By now, I’m sure most of you have cringed when you’ve seen the commercials for Bud Light Golden Wheat. They’ve got to be kidding, right? Nope, this is no joke. This Saturday night on NBC, you will see just how real it is when, for the first time in Saturday Night Live’s 35-season history, a single advertiser (Budweiser) will present the show.
As I understand it, the advertising will lean heavily towards promoting Budweiser’s newest brand – Bud Light Golden Wheat. Will people run out to buy Anheuser Busch products or will they turn the channel? I mean, really, SNL is not that good these days. Marketing minds are dying to know how this will work. Television advertising presents a bit of a conundrum these days as people’s viewing habits have changed with the introduction of DVRs and “on demand” programming.
As for the introduction of Bud Light Golden Wheat, the thought makes me vomit in my mouth just a little bit. At first blush, they seem to be mocking the collective intelligence of beer drinkers.
But seriously, I think that maybe the craft beer industry should consider this a good sign — an acknowledgment that craft beer’s popularity continues to grow. In my humble opinion, this is just another futile attempt by A-B to nudge their way into the craft beer aisle.
I took one for the team last night. Yep, I stopped by the Chevron Extra Mile and picked up a six pack of Bud Light Golden Wheat. I am nothing if not thorough. The bottle says that it is flavored with a hint of “coriander and citrus peel.” That’s code for, “It tastes exactly like Blue Moon.”
Poured into a glass, it is not cloudy, though you can tell that’s the look they were going for. It’s hazy. Bud Light Golden Wheat has an unnatural orange hue. It is not transparent the way you expect a Bud Light to be. The coriander is unmistakable: the citrus peel is undefinable. You get the impression that the A-B beer technicians invented a chemical compound and named it citrus peel. I have to be honest here, the beer is not horrible. I won’t ever buy it again, but it is not putrid. As I said, it tastes suspiciously similar to Blue Moon.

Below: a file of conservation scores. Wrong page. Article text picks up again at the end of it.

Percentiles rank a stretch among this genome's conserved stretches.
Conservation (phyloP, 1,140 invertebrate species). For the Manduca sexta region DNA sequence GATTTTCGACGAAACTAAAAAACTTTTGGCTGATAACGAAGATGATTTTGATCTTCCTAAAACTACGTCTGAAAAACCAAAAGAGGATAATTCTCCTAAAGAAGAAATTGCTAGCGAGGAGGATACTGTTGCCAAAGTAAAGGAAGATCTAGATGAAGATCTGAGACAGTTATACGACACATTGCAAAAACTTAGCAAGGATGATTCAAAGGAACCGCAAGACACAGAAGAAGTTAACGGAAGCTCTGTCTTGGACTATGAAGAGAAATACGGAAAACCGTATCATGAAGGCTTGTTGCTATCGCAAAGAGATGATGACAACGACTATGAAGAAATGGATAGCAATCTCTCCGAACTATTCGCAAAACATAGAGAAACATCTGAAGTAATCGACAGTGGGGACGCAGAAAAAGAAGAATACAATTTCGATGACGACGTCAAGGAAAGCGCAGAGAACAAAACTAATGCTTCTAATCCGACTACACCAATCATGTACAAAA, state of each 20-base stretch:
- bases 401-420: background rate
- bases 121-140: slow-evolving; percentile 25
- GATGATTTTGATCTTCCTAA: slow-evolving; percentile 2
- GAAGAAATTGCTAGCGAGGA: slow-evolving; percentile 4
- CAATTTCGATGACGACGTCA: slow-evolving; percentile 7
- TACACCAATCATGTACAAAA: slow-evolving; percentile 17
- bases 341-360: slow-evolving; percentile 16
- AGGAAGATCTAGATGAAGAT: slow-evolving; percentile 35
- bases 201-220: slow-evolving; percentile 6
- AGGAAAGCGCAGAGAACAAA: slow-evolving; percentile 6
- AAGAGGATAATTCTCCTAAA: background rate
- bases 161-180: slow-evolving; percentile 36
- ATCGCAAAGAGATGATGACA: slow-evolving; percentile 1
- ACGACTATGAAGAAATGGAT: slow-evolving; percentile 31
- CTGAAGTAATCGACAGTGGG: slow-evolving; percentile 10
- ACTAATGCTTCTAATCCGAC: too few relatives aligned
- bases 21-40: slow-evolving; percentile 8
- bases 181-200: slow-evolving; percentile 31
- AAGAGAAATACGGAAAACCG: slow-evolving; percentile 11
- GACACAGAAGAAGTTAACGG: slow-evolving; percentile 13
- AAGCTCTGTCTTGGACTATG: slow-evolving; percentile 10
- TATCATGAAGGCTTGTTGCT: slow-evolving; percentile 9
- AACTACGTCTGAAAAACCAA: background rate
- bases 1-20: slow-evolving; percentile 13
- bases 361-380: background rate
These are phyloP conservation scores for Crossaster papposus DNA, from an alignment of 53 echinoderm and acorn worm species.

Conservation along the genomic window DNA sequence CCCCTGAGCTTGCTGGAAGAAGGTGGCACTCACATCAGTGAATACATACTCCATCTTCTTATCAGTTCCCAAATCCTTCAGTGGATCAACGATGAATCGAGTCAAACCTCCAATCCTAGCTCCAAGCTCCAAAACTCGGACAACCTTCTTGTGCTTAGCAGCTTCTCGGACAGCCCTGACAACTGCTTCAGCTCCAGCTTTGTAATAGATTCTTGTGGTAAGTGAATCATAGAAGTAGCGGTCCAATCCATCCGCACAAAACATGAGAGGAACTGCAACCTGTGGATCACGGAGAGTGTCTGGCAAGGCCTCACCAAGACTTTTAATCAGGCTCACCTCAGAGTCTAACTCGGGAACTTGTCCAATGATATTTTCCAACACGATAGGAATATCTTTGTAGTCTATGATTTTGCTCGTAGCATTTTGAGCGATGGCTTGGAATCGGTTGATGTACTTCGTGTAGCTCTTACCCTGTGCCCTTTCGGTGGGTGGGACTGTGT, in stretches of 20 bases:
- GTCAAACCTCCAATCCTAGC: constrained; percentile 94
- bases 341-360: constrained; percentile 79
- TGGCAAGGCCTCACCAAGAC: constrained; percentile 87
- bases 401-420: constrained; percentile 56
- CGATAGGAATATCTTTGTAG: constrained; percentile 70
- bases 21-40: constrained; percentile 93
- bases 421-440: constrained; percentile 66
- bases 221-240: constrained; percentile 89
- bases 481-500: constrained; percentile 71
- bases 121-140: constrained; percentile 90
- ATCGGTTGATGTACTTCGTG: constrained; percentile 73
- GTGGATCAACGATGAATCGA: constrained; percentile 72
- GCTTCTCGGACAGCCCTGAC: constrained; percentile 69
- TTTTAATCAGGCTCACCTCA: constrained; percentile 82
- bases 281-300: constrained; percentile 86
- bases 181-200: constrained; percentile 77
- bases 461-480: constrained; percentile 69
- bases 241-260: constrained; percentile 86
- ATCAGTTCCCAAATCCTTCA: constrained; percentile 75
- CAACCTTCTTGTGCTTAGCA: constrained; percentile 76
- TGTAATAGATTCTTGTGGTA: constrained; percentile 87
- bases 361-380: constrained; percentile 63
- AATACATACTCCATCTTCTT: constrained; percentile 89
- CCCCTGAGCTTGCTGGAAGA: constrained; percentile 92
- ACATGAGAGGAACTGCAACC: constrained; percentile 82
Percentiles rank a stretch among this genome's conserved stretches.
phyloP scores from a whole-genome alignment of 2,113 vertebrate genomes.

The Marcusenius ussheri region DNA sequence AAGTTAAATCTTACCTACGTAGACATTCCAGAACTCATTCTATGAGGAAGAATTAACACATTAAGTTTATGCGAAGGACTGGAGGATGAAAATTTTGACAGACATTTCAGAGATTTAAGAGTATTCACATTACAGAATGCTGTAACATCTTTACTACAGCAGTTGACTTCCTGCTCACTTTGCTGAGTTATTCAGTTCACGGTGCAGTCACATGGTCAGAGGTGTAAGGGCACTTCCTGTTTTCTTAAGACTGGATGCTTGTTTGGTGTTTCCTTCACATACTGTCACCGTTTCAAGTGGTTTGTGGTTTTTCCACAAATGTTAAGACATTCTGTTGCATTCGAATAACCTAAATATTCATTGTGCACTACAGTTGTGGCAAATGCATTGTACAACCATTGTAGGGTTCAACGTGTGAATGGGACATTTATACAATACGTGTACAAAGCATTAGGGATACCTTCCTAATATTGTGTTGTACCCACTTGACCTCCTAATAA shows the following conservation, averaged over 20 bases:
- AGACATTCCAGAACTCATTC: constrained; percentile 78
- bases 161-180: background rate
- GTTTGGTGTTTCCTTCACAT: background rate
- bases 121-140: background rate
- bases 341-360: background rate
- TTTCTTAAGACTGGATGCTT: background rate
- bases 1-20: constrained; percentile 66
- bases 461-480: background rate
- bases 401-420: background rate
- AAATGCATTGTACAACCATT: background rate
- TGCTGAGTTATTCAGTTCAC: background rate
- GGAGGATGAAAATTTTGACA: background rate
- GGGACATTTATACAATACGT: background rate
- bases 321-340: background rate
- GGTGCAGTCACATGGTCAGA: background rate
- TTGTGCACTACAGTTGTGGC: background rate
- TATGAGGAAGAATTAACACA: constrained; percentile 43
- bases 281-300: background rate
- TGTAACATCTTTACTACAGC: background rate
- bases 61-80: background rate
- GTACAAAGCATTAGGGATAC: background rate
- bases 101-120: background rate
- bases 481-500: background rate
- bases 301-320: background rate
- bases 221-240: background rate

Why A-B makes these attempts to capture craft beer drinkers is a mystery wrapped up in a riddle. They continue to ignore the reality that there are two distinct types of beer drinkers–craft beer drinkers and light beer drinkers. We steal beer drinkers from them. They do not steal beer drinkers from us. It’s a one way bridge. Once you cross it, you don’t go back. At least not willingly.
I really can’t believe they are going to convert anyone with the introduction of Bud Light Golden Wheat. If I feel like drinking a wheat beer, I’m not going to stand glassy-eyed in the beer aisle pondering whether I should buy a couple of 22 oz Snoqualmie Haystack Hefes or a six pack of Bud Light Golden Wheat. You’ve got to be kidding. Conversely, if my friend Randy Bitterman (note the irony in his name) feels like drinking a Bud Light, he’s not going to go anywhere near something that says “wheat” on the label.
Having conducted my own non-scientific studies, I have concluded that people who like Bud Light are people who like beer to taste as much like nothing as possible. They concede that it must taste like something otherwise it will fail to get them buzzed; however, the closer Anheuser Busch can get to making Bud Light taste like nothing at all, the happier they will be.
My conclusion is that some people like beer (me, for example) and some people like to drink beer (tailgaters, frat boys, beer pong champions, etc). For people who do not like beer but like to drink beer, Bud Light is the answer. They do not want to do beer bongs of Boundary Bay Imperial IPA. Unless Bud Light Golden Wheat is cheaper, they won’t convert in that direction either.
One thing I do really appreciate about the introduction of this new brand is that it gives me something to add to my litany. “Bartender, I would like to order a Golden Wheat Ultra Dry Ice Draft, preferably one that has been fire brewed, cold fermented and beechwood aged.”